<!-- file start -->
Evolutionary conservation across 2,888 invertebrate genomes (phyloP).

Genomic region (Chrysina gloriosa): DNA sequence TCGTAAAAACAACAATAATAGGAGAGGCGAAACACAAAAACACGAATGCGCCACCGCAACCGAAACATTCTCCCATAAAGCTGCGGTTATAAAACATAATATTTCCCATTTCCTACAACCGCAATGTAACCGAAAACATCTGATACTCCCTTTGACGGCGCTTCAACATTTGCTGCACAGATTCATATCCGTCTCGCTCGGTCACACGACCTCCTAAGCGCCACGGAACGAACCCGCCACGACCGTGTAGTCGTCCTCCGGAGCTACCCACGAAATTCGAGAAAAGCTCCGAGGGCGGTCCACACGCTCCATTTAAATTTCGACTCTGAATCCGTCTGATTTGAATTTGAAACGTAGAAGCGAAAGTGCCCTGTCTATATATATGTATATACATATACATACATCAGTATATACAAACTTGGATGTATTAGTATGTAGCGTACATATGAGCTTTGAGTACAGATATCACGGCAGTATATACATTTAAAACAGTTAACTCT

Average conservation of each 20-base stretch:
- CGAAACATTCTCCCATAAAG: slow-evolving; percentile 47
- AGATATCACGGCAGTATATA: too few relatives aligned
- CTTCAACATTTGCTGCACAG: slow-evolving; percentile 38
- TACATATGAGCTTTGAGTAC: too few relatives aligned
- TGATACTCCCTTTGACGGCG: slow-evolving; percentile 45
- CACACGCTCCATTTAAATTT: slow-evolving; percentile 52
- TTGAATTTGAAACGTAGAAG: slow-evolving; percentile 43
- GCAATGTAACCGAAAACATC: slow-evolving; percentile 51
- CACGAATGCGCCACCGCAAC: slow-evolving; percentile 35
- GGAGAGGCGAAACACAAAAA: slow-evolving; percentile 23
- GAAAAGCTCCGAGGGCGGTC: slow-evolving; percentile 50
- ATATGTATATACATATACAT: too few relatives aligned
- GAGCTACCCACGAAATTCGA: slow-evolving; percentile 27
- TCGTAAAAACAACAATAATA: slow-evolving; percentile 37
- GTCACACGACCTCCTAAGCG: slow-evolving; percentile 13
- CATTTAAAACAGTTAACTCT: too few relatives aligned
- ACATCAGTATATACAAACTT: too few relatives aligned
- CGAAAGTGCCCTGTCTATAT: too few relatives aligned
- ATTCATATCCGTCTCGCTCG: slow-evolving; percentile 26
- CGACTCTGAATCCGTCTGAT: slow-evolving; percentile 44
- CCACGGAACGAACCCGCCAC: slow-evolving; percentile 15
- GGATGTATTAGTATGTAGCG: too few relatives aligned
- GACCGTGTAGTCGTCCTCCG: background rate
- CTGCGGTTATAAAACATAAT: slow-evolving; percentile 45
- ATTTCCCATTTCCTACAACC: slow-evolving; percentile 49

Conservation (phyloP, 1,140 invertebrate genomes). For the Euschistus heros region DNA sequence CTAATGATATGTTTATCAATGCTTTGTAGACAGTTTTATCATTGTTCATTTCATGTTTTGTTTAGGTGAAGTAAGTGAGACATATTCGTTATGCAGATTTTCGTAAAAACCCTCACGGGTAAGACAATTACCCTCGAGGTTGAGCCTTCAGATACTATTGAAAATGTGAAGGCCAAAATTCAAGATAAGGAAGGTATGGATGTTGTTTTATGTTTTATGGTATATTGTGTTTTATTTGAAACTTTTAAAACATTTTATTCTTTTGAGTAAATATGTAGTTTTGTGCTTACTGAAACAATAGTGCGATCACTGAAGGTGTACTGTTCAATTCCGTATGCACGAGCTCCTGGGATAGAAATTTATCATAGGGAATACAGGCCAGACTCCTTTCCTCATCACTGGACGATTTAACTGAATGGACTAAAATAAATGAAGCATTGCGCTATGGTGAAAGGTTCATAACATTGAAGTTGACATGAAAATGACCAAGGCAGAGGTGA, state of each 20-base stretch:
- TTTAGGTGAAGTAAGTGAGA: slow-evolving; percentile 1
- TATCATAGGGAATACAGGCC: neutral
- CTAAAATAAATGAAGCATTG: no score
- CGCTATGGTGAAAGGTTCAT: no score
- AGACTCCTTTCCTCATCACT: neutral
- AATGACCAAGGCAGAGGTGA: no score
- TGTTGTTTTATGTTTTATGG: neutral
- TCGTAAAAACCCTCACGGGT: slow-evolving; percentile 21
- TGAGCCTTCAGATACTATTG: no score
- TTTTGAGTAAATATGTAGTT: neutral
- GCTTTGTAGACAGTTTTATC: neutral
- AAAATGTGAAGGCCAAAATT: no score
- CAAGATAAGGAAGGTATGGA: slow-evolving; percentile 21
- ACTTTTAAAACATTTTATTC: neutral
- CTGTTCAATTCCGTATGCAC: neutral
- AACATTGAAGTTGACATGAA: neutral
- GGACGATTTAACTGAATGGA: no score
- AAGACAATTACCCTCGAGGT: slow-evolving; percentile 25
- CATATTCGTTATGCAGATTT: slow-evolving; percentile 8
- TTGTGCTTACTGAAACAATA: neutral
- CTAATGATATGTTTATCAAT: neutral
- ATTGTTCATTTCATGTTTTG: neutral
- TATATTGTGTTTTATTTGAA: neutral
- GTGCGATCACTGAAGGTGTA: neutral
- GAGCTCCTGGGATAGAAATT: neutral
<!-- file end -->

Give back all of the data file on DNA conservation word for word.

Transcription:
Evolutionary conservation across 2,888 invertebrate genomes (phyloP).

Genomic region (Chrysina gloriosa): DNA sequence TCGTAAAAACAACAATAATAGGAGAGGCGAAACACAAAAACACGAATGCGCCACCGCAACCGAAACATTCTCCCATAAAGCTGCGGTTATAAAACATAATATTTCCCATTTCCTACAACCGCAATGTAACCGAAAACATCTGATACTCCCTTTGACGGCGCTTCAACATTTGCTGCACAGATTCATATCCGTCTCGCTCGGTCACACGACCTCCTAAGCGCCACGGAACGAACCCGCCACGACCGTGTAGTCGTCCTCCGGAGCTACCCACGAAATTCGAGAAAAGCTCCGAGGGCGGTCCACACGCTCCATTTAAATTTCGACTCTGAATCCGTCTGATTTGAATTTGAAACGTAGAAGCGAAAGTGCCCTGTCTATATATATGTATATACATATACATACATCAGTATATACAAACTTGGATGTATTAGTATGTAGCGTACATATGAGCTTTGAGTACAGATATCACGGCAGTATATACATTTAAAACAGTTAACTCT

Average conservation of each 20-base stretch:
- CGAAACATTCTCCCATAAAG: slow-evolving; percentile 47
- AGATATCACGGCAGTATATA: too few relatives aligned
- CTTCAACATTTGCTGCACAG: slow-evolving; percentile 38
- TACATATGAGCTTTGAGTAC: too few relatives aligned
- TGATACTCCCTTTGACGGCG: slow-evolving; percentile 45
- CACACGCTCCATTTAAATTT: slow-evolving; percentile 52
- TTGAATTTGAAACGTAGAAG: slow-evolving; percentile 43
- GCAATGTAACCGAAAACATC: slow-evolving; percentile 51
- CACGAATGCGCCACCGCAAC: slow-evolving; percentile 35
- GGAGAGGCGAAACACAAAAA: slow-evolving; percentile 23
- GAAAAGCTCCGAGGGCGGTC: slow-evolving; percentile 50
- ATATGTATATACATATACAT: too few relatives aligned
- GAGCTACCCACGAAATTCGA: slow-evolving; percentile 27
- TCGTAAAAACAACAATAATA: slow-evolving; percentile 37
- GTCACACGACCTCCTAAGCG: slow-evolving; percentile 13
- CATTTAAAACAGTTAACTCT: too few relatives aligned
- ACATCAGTATATACAAACTT: too few relatives aligned
- CGAAAGTGCCCTGTCTATAT: too few relatives aligned
- ATTCATATCCGTCTCGCTCG: slow-evolving; percentile 26
- CGACTCTGAATCCGTCTGAT: slow-evolving; percentile 44
- CCACGGAACGAACCCGCCAC: slow-evolving; percentile 15
- GGATGTATTAGTATGTAGCG: too few relatives aligned
- GACCGTGTAGTCGTCCTCCG: background rate
- CTGCGGTTATAAAACATAAT: slow-evolving; percentile 45
- ATTTCCCATTTCCTACAACC: slow-evolving; percentile 49

Conservation (phyloP, 1,140 invertebrate genomes). For the Euschistus heros region DNA sequence CTAATGATATGTTTATCAATGCTTTGTAGACAGTTTTATCATTGTTCATTTCATGTTTTGTTTAGGTGAAGTAAGTGAGACATATTCGTTATGCAGATTTTCGTAAAAACCCTCACGGGTAAGACAATTACCCTCGAGGTTGAGCCTTCAGATACTATTGAAAATGTGAAGGCCAAAATTCAAGATAAGGAAGGTATGGATGTTGTTTTATGTTTTATGGTATATTGTGTTTTATTTGAAACTTTTAAAACATTTTATTCTTTTGAGTAAATATGTAGTTTTGTGCTTACTGAAACAATAGTGCGATCACTGAAGGTGTACTGTTCAATTCCGTATGCACGAGCTCCTGGGATAGAAATTTATCATAGGGAATACAGGCCAGACTCCTTTCCTCATCACTGGACGATTTAACTGAATGGACTAAAATAAATGAAGCATTGCGCTATGGTGAAAGGTTCATAACATTGAAGTTGACATGAAAATGACCAAGGCAGAGGTGA, state of each 20-base stretch:
- TTTAGGTGAAGTAAGTGAGA: slow-evolving; percentile 1
- TATCATAGGGAATACAGGCC: neutral
- CTAAAATAAATGAAGCATTG: no score
- CGCTATGGTGAAAGGTTCAT: no score
- AGACTCCTTTCCTCATCACT: neutral
- AATGACCAAGGCAGAGGTGA: no score
- TGTTGTTTTATGTTTTATGG: neutral
- TCGTAAAAACCCTCACGGGT: slow-evolving; percentile 21
- TGAGCCTTCAGATACTATTG: no score
- TTTTGAGTAAATATGTAGTT: neutral
- GCTTTGTAGACAGTTTTATC: neutral
- AAAATGTGAAGGCCAAAATT: no score
- CAAGATAAGGAAGGTATGGA: slow-evolving; percentile 21
- ACTTTTAAAACATTTTATTC: neutral
- CTGTTCAATTCCGTATGCAC: neutral
- AACATTGAAGTTGACATGAA: neutral
- GGACGATTTAACTGAATGGA: no score
- AAGACAATTACCCTCGAGGT: slow-evolving; percentile 25
- CATATTCGTTATGCAGATTT: slow-evolving; percentile 8
- TTGTGCTTACTGAAACAATA: neutral
- CTAATGATATGTTTATCAAT: neutral
- ATTGTTCATTTCATGTTTTG: neutral
- TATATTGTGTTTTATTTGAA: neutral
- GTGCGATCACTGAAGGTGTA: neutral
- GAGCTCCTGGGATAGAAATT: neutral